Te’o-type hoax targeted Washington Redskins players

Editor’s note: Katie Couric spoke with WTOP this morning about interviewing Notre Dame linebacker Manti Te’o. Read and listen to what she had to say here.

Andrew Mollenbeck, wtop.com

WASHINGTON – A flirty fake on social media targeted several Redskins players last season, but the steamy images and messages never led to the drama that has surrounded Notre Dame linebacker Manti Te’o.

A story posted on NFL.com reports at least four Redskins were caught up in the hoax.

According to the story, a woman — a diehard Redskins fan — snagged photos of porn star C.J. Miles and passed them off as her own.

She apparently sent photos to players’ cellphones and communicated via Twitter.

Eventually the team realized the woman, using the pseudonym Sidney Ackerman, wasn’t real.

Phillip Daniels, the team’s director of player development, then warned players to avoid her on social media, the story says.

The players never met the woman in person, even though the conversations were said to have continued for months.

The woman’s Twitter and Facebook accounts were removed, NFL.com says.

Teachable moment

Te’o and the Redskins’ brush with faux cyber romances offers a lesson for anyone looking for love on the net, says Julie Spira, an online dating expert and founder of the website CyberDatingExpert.com.

“I think the need to love and be in love is so strong that the fantasy love and the emotions take over,” she says. “Please, don’t change your Facebook status to ‘In a Relationship’ until you’ve met someone in person, and you’re both on the same digital page,” she says.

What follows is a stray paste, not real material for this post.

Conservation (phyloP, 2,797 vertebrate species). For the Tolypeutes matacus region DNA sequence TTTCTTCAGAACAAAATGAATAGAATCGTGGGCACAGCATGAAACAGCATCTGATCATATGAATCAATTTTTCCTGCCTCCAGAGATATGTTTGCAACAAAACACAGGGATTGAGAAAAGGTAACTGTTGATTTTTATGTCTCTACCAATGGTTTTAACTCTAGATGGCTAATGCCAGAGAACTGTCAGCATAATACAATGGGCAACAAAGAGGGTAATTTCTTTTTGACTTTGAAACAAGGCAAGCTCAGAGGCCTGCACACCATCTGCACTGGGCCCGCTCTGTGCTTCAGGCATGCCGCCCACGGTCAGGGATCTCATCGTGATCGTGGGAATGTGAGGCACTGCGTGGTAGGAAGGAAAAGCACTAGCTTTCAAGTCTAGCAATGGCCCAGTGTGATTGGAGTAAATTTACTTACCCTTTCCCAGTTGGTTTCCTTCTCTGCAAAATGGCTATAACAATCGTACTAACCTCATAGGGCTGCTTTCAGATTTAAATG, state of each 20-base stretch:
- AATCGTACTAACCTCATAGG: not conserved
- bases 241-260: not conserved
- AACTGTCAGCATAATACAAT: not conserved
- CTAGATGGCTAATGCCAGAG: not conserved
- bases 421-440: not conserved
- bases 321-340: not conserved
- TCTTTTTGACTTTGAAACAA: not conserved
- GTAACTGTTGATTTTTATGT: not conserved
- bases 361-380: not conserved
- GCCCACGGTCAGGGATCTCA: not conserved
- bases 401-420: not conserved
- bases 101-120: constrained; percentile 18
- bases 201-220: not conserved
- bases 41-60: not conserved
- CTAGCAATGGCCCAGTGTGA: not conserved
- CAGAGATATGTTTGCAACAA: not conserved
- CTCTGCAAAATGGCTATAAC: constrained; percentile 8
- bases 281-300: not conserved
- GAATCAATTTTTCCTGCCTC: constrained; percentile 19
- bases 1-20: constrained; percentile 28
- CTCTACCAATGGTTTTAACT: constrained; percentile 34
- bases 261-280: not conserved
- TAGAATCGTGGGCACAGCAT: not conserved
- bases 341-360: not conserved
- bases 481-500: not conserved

Spira lists several red flags. An immediate warning sign is if a photo looks too perfect and touched up, and it’s not supported by additional photos. The person may be using a fake identity.

Another red flag: the communication very quickly jumps to “I love you.”

She points out there are also a number of ways to use photo recognition to identify a person. Google provides a reverse image search that scans the internet for the same photo.

“Hop on a Skype call or a video chat,” Spira says. “It’s free. It’s ridiculous not to use it because technology is so easy.”

Even those steps aren’t a guarantee you won’t be duped, but it gives would-be Romeos an opportunity to check that the voice matches the one from phone conversations, she says.

Follow @mollenbeckWTOP and WTOP on Twitter.

(Copyright 2013 by WTOP. All Rights Reserved.)

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